Rawiri Waititi has made international headlines after the Māori Party co-leader was ejected from Parliament for not wearing a necktie.
On Tuesday, the Waiariki MP was twice prevented from asking questions in the chamber and subsequently ordered to leave by Speaker of the House, Trevor Mallard, who argued that Waititi was not "properly dressed" for Parliament.
Waititi, who had opted for a large pounamu, or greenstone, in place of a traditional tie, asserted that the pendant was "Māori business attire".
But Mallard did not agree with Waititi's argument, warning the MP that he would not be able to enter the House again without the appropriate neckwear. Male MPs are not permitted to ask questions in Parliament unless they adhere to the dress code, requiring them to wear ties.
In an article on Tuesday, the BBC noted Waititi's past aversion to the accessory, which he has previously dubbed "a colonial noose".
It then revisited a previous "tie-based spat", with Waititi given a warning on the same grounds late last year for failing to wear the correct attire in the House.
A Dunedin-based journalist for The Guardian also covered the story, noting that the Māori Party co-leader had chosen to wear the cultural item in defiance of the dress code.
As Waititi left the chamber, he declared: "It's not about ties, it's about cultural identity, mate."
Professor of Communication Design at Wellington's Massey University, Claire Robinson - a contributing writer to The Guardian - also wrote an opinion piece earlier in the week, calling the "phallic" necktie an "outdated symbol of white male rule in New Zealand's Parliament".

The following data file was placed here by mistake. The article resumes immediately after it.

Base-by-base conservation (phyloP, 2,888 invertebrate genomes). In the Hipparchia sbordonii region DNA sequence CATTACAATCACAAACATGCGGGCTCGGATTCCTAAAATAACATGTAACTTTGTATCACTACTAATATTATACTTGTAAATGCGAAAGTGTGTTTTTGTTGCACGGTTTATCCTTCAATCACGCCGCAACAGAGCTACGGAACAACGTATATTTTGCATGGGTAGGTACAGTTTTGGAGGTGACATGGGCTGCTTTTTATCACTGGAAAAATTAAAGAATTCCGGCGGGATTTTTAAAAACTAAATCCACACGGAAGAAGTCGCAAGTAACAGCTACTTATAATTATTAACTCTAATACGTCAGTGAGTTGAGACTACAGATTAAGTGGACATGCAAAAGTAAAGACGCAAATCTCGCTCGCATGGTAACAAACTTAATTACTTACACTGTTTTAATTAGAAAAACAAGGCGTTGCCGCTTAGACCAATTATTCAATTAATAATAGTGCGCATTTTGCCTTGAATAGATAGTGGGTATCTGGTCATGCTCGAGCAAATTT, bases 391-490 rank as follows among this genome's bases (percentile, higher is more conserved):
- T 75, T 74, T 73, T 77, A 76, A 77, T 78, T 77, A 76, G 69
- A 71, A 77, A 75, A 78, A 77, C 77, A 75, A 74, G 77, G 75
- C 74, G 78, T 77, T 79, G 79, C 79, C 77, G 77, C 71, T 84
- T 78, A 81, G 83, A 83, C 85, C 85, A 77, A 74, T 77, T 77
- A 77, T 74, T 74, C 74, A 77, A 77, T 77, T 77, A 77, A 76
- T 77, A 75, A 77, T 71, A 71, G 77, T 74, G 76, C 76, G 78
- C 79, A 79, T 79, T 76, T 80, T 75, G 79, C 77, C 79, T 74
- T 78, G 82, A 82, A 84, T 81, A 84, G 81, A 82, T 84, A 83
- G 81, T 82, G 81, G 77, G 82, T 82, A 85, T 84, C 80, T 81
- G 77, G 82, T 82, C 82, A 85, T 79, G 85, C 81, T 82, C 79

Robinson's piece followed Mallard's decision last week to maintain the dress code requiring male MPs to wear ties in Parliament's debating chamber. Ater consulting MPs on what constituted appropriate business attire in the House, Mallard announced his decision to side with the "significant majority of members" who wanted the existing rules to remain.
"A significant majority of members who responded opposed any change to dress standards for the debating chamber," Mallard said.
"Having considered those views, I have decided that no change in current standards is warranted. Business attire, including a jacket and tie for men, remains the required dress standard."
During Tuesday's heated exchange, Waititi was shut down by Mallard when he attempted to pose a question during Question Time.
"No. I've indicated to the member that I will not call him when he is not properly dressed. The member will resume his seat," Mallard said.
When Waititi tried a second time, Mallard ordered him to leave the chamber.
Māori Party co-leader Debbie Ngawera-Packer - who wore a tie to the chamber despite not being required to as a woman - attempted to defend Waititi, questioning why Mallard was denying Māori their cultural attire.
Waititi told reporters that Mallard's treatment of him was "unconscionable".
Prime Minister Jacinda Ardern said she had no personal objection to ties not being worn in Parliament, but she thought there were more important issues to discuss in the debating chamber.
"I don't think New Zealanders care about ties," she said.
In an opinion piece shared to social media on Wednesday morning, Waititi declared that the necktie has "nothing to do with a dress standard" and "everything to do with asserting Pākehā power".
"In my maiden speech I quoted our Te Whakatōhea tīpuna Mokomoko, who said "tangohia te taura i taku kakī, kia waiata au i taku waiata" [Take the noose from around my neck so that I may sing my song]," he wrote.
"I took off the colonial tie as a sign that it continued to colonise, to choke and to suppress out Māori rights that Mallard suggests gives us all equality."